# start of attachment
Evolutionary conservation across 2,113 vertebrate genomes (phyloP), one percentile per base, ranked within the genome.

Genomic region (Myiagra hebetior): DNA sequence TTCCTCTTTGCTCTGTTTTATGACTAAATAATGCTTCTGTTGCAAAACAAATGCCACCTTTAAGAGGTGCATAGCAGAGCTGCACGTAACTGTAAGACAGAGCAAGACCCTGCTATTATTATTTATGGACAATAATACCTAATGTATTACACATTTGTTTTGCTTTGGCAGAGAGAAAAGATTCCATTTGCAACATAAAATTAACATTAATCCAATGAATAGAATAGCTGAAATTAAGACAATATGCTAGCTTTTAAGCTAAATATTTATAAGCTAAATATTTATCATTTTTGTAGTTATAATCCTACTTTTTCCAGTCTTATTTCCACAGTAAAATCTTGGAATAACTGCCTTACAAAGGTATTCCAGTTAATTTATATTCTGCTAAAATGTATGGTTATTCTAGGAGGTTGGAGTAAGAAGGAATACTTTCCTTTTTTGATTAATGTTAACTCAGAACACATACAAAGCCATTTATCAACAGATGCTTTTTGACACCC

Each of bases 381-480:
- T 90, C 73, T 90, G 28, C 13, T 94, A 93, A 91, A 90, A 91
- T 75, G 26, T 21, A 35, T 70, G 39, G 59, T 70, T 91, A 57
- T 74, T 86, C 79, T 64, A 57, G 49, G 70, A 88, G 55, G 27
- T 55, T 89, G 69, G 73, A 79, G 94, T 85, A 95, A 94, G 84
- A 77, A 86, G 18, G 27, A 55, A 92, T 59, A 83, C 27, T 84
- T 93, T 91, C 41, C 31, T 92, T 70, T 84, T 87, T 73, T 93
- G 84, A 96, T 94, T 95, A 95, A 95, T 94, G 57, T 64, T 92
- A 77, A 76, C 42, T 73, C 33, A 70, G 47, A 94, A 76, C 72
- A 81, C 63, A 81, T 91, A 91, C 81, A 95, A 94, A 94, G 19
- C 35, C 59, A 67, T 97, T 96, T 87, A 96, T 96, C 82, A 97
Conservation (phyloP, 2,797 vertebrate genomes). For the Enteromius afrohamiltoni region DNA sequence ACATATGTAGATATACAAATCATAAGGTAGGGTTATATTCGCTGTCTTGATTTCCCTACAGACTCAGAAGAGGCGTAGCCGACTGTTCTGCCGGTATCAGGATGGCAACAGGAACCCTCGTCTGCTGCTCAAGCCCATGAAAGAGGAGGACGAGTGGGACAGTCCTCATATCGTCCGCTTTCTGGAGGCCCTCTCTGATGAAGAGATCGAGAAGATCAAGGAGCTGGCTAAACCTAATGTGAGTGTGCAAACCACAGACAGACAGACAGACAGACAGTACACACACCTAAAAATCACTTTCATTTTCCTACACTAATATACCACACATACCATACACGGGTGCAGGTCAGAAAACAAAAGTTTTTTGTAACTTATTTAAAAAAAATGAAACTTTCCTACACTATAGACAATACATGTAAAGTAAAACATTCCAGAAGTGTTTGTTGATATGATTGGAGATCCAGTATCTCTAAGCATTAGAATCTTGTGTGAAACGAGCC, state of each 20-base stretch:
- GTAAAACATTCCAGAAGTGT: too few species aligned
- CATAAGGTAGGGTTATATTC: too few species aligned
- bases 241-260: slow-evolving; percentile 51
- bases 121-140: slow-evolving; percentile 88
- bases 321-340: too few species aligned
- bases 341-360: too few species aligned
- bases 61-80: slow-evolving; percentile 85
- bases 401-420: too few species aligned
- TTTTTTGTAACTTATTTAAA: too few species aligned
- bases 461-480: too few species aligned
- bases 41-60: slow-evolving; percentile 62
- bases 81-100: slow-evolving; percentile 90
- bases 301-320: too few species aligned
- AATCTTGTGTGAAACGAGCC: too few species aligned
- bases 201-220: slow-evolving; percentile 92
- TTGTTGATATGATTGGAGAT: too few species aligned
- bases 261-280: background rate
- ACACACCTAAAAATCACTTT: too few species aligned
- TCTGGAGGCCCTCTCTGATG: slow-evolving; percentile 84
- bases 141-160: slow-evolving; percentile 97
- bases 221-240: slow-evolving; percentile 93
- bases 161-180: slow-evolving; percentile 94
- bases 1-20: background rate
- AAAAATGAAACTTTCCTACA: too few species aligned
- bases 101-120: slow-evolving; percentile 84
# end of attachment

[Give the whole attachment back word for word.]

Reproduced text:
Evolutionary conservation across 2,113 vertebrate genomes (phyloP), one percentile per base, ranked within the genome.

Genomic region (Myiagra hebetior): DNA sequence TTCCTCTTTGCTCTGTTTTATGACTAAATAATGCTTCTGTTGCAAAACAAATGCCACCTTTAAGAGGTGCATAGCAGAGCTGCACGTAACTGTAAGACAGAGCAAGACCCTGCTATTATTATTTATGGACAATAATACCTAATGTATTACACATTTGTTTTGCTTTGGCAGAGAGAAAAGATTCCATTTGCAACATAAAATTAACATTAATCCAATGAATAGAATAGCTGAAATTAAGACAATATGCTAGCTTTTAAGCTAAATATTTATAAGCTAAATATTTATCATTTTTGTAGTTATAATCCTACTTTTTCCAGTCTTATTTCCACAGTAAAATCTTGGAATAACTGCCTTACAAAGGTATTCCAGTTAATTTATATTCTGCTAAAATGTATGGTTATTCTAGGAGGTTGGAGTAAGAAGGAATACTTTCCTTTTTTGATTAATGTTAACTCAGAACACATACAAAGCCATTTATCAACAGATGCTTTTTGACACCC

Each of bases 381-480:
- T 90, C 73, T 90, G 28, C 13, T 94, A 93, A 91, A 90, A 91
- T 75, G 26, T 21, A 35, T 70, G 39, G 59, T 70, T 91, A 57
- T 74, T 86, C 79, T 64, A 57, G 49, G 70, A 88, G 55, G 27
- T 55, T 89, G 69, G 73, A 79, G 94, T 85, A 95, A 94, G 84
- A 77, A 86, G 18, G 27, A 55, A 92, T 59, A 83, C 27, T 84
- T 93, T 91, C 41, C 31, T 92, T 70, T 84, T 87, T 73, T 93
- G 84, A 96, T 94, T 95, A 95, A 95, T 94, G 57, T 64, T 92
- A 77, A 76, C 42, T 73, C 33, A 70, G 47, A 94, A 76, C 72
- A 81, C 63, A 81, T 91, A 91, C 81, A 95, A 94, A 94, G 19
- C 35, C 59, A 67, T 97, T 96, T 87, A 96, T 96, C 82, A 97
Conservation (phyloP, 2,797 vertebrate genomes). For the Enteromius afrohamiltoni region DNA sequence ACATATGTAGATATACAAATCATAAGGTAGGGTTATATTCGCTGTCTTGATTTCCCTACAGACTCAGAAGAGGCGTAGCCGACTGTTCTGCCGGTATCAGGATGGCAACAGGAACCCTCGTCTGCTGCTCAAGCCCATGAAAGAGGAGGACGAGTGGGACAGTCCTCATATCGTCCGCTTTCTGGAGGCCCTCTCTGATGAAGAGATCGAGAAGATCAAGGAGCTGGCTAAACCTAATGTGAGTGTGCAAACCACAGACAGACAGACAGACAGACAGTACACACACCTAAAAATCACTTTCATTTTCCTACACTAATATACCACACATACCATACACGGGTGCAGGTCAGAAAACAAAAGTTTTTTGTAACTTATTTAAAAAAAATGAAACTTTCCTACACTATAGACAATACATGTAAAGTAAAACATTCCAGAAGTGTTTGTTGATATGATTGGAGATCCAGTATCTCTAAGCATTAGAATCTTGTGTGAAACGAGCC, state of each 20-base stretch:
- GTAAAACATTCCAGAAGTGT: too few species aligned
- CATAAGGTAGGGTTATATTC: too few species aligned
- bases 241-260: slow-evolving; percentile 51
- bases 121-140: slow-evolving; percentile 88
- bases 321-340: too few species aligned
- bases 341-360: too few species aligned
- bases 61-80: slow-evolving; percentile 85
- bases 401-420: too few species aligned
- TTTTTTGTAACTTATTTAAA: too few species aligned
- bases 461-480: too few species aligned
- bases 41-60: slow-evolving; percentile 62
- bases 81-100: slow-evolving; percentile 90
- bases 301-320: too few species aligned
- AATCTTGTGTGAAACGAGCC: too few species aligned
- bases 201-220: slow-evolving; percentile 92
- TTGTTGATATGATTGGAGAT: too few species aligned
- bases 261-280: background rate
- ACACACCTAAAAATCACTTT: too few species aligned
- TCTGGAGGCCCTCTCTGATG: slow-evolving; percentile 84
- bases 141-160: slow-evolving; percentile 97
- bases 221-240: slow-evolving; percentile 93
- bases 161-180: slow-evolving; percentile 94
- bases 1-20: background rate
- AAAAATGAAACTTTCCTACA: too few species aligned
- bases 101-120: slow-evolving; percentile 84